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tv   [untitled]    October 31, 2011 11:00am-11:30am PDT

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on city hall the house un-american activities committee's in sanford cisco, one of the death knells in that piper's nest of first amendment expression. i am not just here to tell you that the city has the ability to find creative ways to look at public health rules and safety rules and find a way. if the mayor has the political will,occupy can stay in sentences go for as long as we need this movement. there is a long history of american people rising up to tell the robber barons, the captains of industry, that you have to share the wealth. we talked about the populist movement. the great industrial organizing drives of the 1930's. the civil rights movements of the '50s and '60s.
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i am not just here to tell you that times have changed, that the political landscape has shifted. those leaders that do not stand with the working families will be swept away. finally, i just wanted to save what i really came to tell you about. occupy san francisco has finally raised the issue of the most precious of the 99%, the schoolchildren of san francisco who are denied adequate resources because the 1% simply refuses to pay their fair share. thank you, supervisor. [applause] supervisor avalos: thank you very much. next speaker, please. >> good morning. thank you very much for holding these hearings. thank you to the supervisors that showed up on october 5, it
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greatly standing their ground with the occupiers to defend our first amendment. as for the first item on the agenda, one wonders why the authorities do not crack down on the corporate criminals of this country who crashed the economy instead of crashing down on medical marijuana. my favorite quote that i heard on the radio last week about controlling the occupied movement in this country is that it is not -- occupy movement in this country is that it is not so lonely in america right now. i found that to be profound. the tea party message has been pushed aside. we are focusing on economic and social justice. it is about time. that is why it has become imperative that we stand our ground and that weak demand and stand for our right to assembly.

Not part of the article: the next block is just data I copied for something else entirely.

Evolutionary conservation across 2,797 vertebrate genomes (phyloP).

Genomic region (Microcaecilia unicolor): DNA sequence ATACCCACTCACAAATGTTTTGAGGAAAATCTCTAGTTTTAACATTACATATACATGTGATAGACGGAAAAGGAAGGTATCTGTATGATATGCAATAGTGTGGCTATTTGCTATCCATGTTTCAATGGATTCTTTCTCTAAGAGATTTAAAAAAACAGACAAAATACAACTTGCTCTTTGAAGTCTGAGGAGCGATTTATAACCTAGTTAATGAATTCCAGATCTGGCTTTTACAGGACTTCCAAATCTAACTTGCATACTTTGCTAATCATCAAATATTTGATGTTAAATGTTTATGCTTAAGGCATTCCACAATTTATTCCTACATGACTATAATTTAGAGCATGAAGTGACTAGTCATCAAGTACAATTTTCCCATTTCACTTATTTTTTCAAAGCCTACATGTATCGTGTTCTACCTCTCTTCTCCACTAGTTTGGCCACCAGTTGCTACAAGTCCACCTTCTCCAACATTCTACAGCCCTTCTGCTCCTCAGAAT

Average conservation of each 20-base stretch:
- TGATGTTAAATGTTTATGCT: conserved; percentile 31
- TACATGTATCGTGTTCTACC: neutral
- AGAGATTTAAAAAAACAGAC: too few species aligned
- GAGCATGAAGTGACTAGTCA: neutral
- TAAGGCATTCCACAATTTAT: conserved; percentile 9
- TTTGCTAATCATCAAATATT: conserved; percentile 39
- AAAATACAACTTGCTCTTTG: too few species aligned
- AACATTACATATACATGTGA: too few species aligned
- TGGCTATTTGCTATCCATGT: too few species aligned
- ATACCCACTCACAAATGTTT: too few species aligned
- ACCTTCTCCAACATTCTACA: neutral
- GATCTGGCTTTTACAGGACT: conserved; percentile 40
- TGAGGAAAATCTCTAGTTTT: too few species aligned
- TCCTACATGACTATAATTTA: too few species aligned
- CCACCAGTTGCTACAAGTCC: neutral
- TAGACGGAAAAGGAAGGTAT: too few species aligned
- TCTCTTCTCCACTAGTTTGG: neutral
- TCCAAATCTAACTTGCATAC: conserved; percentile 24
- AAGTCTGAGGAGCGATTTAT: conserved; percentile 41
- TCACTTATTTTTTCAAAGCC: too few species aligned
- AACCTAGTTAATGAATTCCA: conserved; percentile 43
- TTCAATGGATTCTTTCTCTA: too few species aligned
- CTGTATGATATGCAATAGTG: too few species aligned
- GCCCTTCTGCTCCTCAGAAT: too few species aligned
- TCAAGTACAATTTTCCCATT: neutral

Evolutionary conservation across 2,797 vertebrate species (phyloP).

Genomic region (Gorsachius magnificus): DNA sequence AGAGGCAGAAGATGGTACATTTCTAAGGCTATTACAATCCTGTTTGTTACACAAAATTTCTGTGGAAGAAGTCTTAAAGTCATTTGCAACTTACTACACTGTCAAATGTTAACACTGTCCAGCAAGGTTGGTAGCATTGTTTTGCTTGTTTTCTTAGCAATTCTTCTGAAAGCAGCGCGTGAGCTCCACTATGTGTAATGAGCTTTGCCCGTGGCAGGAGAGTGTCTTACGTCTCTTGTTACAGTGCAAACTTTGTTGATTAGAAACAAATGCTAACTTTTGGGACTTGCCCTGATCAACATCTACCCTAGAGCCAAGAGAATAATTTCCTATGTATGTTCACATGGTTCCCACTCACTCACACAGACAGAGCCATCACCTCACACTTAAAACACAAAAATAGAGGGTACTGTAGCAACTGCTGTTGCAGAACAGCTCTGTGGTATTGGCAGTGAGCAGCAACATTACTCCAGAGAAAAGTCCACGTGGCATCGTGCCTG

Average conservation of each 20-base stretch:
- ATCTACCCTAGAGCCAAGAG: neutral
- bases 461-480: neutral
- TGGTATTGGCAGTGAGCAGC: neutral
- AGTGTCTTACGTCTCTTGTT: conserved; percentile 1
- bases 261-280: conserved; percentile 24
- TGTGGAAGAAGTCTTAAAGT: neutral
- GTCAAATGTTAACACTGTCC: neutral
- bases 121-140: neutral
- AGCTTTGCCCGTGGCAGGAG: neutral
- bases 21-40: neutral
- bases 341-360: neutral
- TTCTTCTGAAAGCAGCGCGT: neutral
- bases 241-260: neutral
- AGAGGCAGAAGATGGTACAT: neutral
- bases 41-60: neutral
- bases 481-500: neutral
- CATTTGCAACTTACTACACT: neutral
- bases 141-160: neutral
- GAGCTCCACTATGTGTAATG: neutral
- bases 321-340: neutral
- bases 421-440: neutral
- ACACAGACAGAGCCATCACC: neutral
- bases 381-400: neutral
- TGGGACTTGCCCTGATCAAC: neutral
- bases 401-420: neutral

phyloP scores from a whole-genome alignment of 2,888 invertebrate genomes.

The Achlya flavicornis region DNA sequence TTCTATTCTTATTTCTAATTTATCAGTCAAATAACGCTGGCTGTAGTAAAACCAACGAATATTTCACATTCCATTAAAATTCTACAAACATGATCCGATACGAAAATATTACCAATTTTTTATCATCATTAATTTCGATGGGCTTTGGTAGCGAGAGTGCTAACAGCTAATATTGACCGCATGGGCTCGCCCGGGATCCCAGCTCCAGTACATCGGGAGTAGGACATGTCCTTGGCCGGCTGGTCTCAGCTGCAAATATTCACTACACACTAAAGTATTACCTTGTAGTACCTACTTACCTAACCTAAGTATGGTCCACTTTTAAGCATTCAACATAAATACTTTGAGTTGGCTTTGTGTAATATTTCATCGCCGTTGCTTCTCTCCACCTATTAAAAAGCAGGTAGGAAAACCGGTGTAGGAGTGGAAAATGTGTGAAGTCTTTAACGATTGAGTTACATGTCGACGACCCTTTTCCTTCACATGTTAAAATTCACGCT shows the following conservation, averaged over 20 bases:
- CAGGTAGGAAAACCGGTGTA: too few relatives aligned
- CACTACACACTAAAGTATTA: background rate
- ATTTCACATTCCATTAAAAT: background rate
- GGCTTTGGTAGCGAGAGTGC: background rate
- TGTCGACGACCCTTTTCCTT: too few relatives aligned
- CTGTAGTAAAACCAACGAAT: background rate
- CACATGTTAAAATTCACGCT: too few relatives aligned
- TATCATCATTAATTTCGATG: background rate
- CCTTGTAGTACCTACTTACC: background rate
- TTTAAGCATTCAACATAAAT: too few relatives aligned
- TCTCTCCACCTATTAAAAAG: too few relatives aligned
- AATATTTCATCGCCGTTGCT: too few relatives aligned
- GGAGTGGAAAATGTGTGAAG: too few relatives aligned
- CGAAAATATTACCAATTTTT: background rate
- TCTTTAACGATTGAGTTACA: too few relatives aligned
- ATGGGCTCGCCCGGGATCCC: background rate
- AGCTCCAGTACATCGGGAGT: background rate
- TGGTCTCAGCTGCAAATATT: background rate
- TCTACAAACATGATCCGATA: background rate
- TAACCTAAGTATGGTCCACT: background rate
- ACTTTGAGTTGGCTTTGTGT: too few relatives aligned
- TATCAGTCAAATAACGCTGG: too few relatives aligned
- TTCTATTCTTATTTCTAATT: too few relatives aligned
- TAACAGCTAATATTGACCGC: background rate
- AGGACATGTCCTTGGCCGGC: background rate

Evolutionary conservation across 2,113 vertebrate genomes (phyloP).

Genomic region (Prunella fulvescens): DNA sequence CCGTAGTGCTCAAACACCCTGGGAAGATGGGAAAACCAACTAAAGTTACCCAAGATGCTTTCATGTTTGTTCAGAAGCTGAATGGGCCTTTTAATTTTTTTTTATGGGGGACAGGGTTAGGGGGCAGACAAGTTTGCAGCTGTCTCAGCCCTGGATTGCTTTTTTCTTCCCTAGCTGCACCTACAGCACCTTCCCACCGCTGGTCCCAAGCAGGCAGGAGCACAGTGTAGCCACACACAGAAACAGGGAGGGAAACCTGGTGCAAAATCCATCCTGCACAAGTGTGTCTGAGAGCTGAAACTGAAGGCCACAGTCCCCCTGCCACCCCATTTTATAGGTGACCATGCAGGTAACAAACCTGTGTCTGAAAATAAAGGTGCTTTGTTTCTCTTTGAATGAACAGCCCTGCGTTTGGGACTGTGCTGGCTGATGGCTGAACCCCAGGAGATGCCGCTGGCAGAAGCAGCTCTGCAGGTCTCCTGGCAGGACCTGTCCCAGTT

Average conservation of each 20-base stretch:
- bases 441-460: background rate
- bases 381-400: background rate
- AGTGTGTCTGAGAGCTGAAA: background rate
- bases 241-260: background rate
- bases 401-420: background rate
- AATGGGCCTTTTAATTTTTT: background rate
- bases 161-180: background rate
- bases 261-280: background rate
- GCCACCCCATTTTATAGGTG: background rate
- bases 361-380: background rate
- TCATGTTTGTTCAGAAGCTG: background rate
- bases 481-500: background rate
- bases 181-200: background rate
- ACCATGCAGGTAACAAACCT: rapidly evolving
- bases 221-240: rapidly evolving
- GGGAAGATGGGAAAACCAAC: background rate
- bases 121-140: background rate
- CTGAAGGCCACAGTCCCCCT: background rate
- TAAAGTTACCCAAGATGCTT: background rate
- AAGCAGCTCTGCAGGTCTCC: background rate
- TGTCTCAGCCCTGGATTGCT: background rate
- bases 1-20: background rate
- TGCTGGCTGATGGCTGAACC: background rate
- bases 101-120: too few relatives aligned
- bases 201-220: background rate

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this entire occupy movement makes me feel 20 years younger. thank you for the hearing. supervisor avalos: next speaker, please. >> my name is brad newshum. i want to thank you, first of all, for sponsoring this resolution and for all of the work you have done doubt that the occupy site. this is the most important work of our times. at least of the last couple of decades. any official that would sent riot police does not deserve to be mayor of san francisco. does not represent the people of san francisco. as an absolute failure of imagination, if nothing else. i would like to think that the occupiers that have been camping out are holding the space for those of us that are older, a bit less adventurous.
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they are cold, hungry, broke, but they are holding the spaces. if they are driven away, this whole thing falls apart. by organize the vote the issue came to, supervisor. thank you for coming. it was incredible. we had 1000 people found at ocean beach on saturday and we created some fantastic imagery that we are now seeing, as i saw my computer, is starting to work its way our realm the world. it is a place to start. if you take a look at the imagery, it is staggering. i love being a part of this great city. i am proud of it. thank you. i hope that this resolution passes. supervisor avalos: thank you